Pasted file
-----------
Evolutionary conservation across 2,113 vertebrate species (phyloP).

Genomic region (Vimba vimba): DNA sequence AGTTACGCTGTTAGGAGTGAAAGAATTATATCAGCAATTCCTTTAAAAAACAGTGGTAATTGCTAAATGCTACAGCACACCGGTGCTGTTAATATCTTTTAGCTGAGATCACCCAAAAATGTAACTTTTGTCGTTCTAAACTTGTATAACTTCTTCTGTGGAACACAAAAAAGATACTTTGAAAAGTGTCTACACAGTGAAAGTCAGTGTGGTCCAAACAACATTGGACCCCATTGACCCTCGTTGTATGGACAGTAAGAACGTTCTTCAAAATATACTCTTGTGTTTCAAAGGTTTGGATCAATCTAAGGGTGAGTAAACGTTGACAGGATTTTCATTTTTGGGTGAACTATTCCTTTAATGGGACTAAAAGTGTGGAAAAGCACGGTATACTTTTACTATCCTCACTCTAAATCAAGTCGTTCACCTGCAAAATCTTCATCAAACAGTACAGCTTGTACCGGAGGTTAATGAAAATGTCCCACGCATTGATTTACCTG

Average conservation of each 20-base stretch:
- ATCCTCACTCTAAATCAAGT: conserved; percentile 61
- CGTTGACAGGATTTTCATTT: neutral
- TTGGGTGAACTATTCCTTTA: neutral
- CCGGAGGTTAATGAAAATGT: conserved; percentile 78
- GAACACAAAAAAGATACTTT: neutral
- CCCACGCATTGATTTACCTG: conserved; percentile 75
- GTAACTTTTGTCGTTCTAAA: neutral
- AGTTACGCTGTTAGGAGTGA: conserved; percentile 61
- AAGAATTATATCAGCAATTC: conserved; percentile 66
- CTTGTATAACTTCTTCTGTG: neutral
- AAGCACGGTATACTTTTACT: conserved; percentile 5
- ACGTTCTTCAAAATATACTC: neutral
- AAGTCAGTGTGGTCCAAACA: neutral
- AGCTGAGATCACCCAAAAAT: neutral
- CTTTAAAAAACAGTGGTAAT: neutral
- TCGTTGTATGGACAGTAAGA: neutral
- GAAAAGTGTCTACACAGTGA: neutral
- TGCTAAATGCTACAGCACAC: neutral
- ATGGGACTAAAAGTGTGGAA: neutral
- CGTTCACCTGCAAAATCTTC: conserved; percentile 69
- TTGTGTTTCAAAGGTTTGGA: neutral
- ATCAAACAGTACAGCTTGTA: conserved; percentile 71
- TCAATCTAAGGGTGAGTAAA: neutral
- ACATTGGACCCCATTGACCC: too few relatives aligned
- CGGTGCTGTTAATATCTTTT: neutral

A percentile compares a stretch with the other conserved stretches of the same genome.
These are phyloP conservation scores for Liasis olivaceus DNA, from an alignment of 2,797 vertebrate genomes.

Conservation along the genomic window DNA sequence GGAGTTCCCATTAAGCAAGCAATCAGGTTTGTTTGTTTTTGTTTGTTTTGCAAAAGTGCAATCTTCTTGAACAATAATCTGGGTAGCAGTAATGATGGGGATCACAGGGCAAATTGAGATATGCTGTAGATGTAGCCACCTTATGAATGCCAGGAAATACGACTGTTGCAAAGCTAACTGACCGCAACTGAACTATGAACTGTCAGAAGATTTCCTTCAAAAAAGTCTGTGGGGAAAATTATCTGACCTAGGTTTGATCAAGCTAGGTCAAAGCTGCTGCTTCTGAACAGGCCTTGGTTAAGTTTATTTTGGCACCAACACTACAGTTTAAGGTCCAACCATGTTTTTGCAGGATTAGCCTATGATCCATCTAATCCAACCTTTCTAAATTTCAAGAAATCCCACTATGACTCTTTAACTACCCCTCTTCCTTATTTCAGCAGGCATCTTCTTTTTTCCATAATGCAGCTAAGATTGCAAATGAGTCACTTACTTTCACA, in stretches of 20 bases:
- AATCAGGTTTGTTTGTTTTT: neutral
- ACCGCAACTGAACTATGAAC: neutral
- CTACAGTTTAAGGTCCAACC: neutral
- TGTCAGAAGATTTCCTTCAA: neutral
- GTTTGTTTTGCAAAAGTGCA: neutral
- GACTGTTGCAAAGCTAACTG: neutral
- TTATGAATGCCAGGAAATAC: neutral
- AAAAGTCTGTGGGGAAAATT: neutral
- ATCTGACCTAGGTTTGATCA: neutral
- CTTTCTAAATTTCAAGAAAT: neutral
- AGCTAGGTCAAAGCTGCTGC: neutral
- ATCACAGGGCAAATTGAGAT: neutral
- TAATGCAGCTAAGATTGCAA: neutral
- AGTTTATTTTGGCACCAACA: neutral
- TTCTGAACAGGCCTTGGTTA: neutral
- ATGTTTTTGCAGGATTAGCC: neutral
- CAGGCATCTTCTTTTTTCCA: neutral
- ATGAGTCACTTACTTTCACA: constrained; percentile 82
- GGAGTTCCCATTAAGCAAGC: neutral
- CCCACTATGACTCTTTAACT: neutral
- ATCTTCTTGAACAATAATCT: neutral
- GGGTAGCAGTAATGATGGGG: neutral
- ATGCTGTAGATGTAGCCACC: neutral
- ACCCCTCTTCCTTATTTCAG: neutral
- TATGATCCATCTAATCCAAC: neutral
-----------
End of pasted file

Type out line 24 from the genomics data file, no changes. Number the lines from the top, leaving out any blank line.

- TTGTGTTTCAAAGGTTTGGA: neutral